‘David Ellefson back in Megadeth??!! No way! It just cannot be!’ That was my first reaction to the news that Megadeth’s co-founding bass player was once again in cahoots with Dave Mustaine, just in time for a 20th anniversary US tour for the ‘Rust In Peace’ album. So much water has passed beneath the bridge since Mustaine overlooked Ellefson when resurrecting Megadeth for the 2004 album ‘The System Has Failed’. On the press trail for that album, in the wake of a controversial lawsuit, in addition to claiming he wished he’d taken the advice of his band-mates and producer Dann Huff and sacked the bassist many years earlier, a seething Mustaine told me: “Fuck David Ellefson. He’s been a professional ass-licker for his whole career.” Six years later we’re lead to believe everybody’s older and wiser, and that getting back together is not about money. Hmmmm… I’d like to believe it but I’m older and wiser, too. However, it’s very cool to see Ellefson wearing an Angel Witch T-shirt in the group’s new photos.
_ _ _ _ _ _ _ _ _ _ _ _ _ _ _ _

Wednesday 10th February
It had to be Shefki fuqquing Kuqi, didn’t it? To be fair, the script was written long in advance as the hapless former Eagles ‘striker’ Kuqi returned to Selhurst Park, ending Palace’s fine run of recent results by nudging home the only goal of last night’s game against promotion-chasing Swansea. CPFC were outplayed in the first half but did enough to have taken a point during the second 45. The experiment of playing Butterfield as a striker seems to have run its course, especially with Stern John sitting around unused and back from his loan spell at Ipswich. Given the emotional stress of the past few weeks and the way they have battled on against all the odds, the team looked utterly exhausted. And to be honest, as the final whistle blew, I felt likewise.
_ _ _ _ _ _ _ _ _ _ _ _ _ _ _ _

Tuesday 9th February
I’ve been busy playing an advance CD of Treat’s new album, ‘Coup De Grace’, which drops on the 22nd of next month. With scarcely a bad song to be heard, this is Scandi-AOR at its best… definitely a case of buy or die for lovers of brilliantly crafted melodic hard rock.
_ _ _ _ _ _ _ _ _ _ _ _ _ _ _ _

Monday 8th February
Why oh why did I go so far over the top on a Sunday night? After a bus journey across London (the Charing Cross rail route was closed for “essential repair work”), I bought home some chips, then proceeded to stumble and drop them, smashing the plate and smearing the kitchen floor with barbecue sauce… Mrs L was **not** amused. It’s apparent that cider, vodka and lager do not mix. Ladies and gentlemen, I give you… the fallout from another FM gig!!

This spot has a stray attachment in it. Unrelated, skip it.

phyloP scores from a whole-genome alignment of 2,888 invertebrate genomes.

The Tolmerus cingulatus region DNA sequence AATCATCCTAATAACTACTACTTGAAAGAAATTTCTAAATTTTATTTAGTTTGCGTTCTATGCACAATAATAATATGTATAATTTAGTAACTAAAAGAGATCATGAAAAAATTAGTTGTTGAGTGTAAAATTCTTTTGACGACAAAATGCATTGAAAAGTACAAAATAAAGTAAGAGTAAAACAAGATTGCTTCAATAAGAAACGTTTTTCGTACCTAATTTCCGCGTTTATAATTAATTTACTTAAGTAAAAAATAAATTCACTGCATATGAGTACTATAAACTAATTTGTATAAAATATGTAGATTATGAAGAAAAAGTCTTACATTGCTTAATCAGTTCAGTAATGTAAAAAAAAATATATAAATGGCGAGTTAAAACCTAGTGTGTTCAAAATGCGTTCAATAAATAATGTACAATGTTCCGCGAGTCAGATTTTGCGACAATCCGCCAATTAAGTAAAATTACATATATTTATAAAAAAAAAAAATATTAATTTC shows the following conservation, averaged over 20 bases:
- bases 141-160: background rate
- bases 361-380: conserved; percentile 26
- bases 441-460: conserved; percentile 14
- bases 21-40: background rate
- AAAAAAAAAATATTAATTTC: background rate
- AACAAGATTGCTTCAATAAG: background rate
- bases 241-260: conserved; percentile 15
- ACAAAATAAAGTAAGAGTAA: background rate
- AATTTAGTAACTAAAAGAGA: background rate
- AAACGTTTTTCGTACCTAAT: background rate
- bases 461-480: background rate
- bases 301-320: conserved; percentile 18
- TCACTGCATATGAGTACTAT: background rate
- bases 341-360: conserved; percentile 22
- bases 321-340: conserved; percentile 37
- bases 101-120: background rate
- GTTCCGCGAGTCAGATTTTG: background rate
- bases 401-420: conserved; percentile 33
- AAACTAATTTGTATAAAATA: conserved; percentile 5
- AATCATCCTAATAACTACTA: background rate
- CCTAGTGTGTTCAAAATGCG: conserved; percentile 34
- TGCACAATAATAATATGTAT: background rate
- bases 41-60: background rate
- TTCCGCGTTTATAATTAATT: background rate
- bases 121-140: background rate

The band were previewing their new album ‘Metropolis’ with a gig at the Roadhouse in Covent Garden. Given its quality, I was quite surprised that just three songs featured in the ensuing live set (four if you happen to include ‘Metropolis’, a guitar showcase for newcomer Jim Kirkpatrick). I’m still finding it hard to stop one of these tunes, ‘Over You’, from rattling around my head. But the show was quite superb from start to finish. The cherry on the cake was seeing the band grinning like kids as they were joined by Mick Ralphs for a sublime encore of Bad Company’s ‘Feel Like Making Love’. FM have been in no hurry to force their reunion down anyone’s throats; ‘Metropolis’ was made at their own sweet pace and even 15 years away they remain among the best live bands this country has produced. Here’s hoping they get a better rub of the green this time around. Meanwhile, here’s the set-list: ‘Wildside’, ‘Face To Face’, ‘That Girl’, ‘Don’t Stop’, ‘Metropolis’/‘Over You’, ‘Flamingo Road’, ‘Only The Strong Survive’, ‘Blood & Gasoline’, ‘Dangerous’, ‘Hard Day In Hell’, ‘Burning My Heart Down’ and ‘I Heard It Through The Grapevine’, with encores of ‘Frozen Heart’ (nurse, the screens!!!), ‘Bad luck’ and ‘Feel Like Making Love’.